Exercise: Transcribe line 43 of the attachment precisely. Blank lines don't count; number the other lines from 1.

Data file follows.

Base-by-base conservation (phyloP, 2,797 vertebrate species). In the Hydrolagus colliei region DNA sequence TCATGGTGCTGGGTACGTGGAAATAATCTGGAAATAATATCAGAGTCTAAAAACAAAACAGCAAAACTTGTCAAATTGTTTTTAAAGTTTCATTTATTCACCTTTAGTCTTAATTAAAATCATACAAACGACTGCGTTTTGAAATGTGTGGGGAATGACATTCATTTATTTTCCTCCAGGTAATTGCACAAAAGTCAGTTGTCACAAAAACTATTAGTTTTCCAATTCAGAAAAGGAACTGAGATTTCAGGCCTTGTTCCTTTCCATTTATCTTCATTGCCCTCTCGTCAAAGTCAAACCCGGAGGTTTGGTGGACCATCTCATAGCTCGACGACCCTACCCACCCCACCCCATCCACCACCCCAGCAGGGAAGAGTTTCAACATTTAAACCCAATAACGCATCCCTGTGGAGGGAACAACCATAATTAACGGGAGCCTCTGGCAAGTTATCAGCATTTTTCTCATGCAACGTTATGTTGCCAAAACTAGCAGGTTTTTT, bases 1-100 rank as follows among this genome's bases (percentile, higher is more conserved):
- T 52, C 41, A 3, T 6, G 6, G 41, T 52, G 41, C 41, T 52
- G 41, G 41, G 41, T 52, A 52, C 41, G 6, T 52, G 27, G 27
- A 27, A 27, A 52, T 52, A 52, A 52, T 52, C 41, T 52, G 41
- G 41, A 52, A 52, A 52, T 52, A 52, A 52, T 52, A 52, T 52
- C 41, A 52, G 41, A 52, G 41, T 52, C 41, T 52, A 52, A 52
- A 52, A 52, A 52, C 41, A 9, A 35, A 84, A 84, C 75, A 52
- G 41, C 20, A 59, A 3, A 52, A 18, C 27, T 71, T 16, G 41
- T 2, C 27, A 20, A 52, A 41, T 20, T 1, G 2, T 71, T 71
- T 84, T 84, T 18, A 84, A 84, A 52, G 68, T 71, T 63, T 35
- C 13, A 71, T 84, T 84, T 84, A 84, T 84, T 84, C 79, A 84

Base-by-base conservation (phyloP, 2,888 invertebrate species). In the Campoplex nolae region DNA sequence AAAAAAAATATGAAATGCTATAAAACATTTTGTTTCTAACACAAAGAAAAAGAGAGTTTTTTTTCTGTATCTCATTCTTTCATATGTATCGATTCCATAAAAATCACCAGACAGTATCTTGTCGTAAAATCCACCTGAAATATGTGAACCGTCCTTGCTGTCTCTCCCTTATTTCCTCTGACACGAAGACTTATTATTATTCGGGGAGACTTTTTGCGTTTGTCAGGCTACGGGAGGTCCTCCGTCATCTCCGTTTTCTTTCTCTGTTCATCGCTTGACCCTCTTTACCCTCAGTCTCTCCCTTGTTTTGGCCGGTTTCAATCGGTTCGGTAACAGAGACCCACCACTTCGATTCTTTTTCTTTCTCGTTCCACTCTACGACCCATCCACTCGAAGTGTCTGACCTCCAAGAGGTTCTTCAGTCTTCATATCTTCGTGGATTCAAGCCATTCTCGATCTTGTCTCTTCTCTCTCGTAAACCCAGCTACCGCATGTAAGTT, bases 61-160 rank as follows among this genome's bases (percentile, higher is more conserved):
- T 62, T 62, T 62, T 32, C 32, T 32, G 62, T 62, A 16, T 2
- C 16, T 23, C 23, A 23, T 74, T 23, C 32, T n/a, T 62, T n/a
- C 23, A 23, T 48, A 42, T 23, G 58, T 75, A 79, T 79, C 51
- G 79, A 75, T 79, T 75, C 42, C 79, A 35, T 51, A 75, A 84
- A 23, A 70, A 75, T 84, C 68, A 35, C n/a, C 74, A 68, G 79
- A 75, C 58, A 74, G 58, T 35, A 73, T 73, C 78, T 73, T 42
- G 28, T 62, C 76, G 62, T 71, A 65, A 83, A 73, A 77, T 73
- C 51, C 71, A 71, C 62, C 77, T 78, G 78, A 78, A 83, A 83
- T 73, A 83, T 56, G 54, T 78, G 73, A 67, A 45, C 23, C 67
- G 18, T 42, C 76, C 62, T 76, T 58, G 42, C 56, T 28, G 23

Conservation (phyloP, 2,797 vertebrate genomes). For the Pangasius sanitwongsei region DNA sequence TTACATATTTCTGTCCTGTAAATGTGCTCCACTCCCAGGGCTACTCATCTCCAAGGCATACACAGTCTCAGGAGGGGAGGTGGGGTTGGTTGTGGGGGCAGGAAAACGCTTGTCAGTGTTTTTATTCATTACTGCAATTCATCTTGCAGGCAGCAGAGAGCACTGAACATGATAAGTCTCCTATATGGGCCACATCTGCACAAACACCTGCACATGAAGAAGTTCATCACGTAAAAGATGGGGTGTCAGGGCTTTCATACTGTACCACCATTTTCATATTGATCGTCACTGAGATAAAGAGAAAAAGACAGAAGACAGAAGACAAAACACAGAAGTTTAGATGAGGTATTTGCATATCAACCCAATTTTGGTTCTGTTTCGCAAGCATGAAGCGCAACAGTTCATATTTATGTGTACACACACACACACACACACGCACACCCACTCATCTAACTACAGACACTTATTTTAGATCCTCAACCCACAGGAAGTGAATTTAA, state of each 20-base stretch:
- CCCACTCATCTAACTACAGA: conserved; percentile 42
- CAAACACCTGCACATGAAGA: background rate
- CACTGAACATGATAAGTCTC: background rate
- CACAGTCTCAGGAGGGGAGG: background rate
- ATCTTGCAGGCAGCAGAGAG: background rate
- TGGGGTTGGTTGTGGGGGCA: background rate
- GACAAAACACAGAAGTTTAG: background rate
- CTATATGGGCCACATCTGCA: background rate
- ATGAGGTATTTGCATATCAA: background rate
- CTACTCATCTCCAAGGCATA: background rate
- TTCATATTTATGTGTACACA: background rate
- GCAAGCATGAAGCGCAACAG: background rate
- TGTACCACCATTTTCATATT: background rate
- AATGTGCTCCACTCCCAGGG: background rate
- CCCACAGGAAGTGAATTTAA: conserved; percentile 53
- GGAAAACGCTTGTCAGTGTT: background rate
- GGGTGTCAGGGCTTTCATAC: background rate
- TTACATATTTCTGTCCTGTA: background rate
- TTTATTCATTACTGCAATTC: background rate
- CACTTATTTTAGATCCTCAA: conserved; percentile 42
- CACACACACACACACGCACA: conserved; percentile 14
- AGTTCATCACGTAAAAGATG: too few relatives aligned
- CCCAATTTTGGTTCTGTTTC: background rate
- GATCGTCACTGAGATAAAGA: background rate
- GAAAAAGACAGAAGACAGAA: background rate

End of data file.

- CACTTATTTTAGATCCTCAA: conserved; percentile 42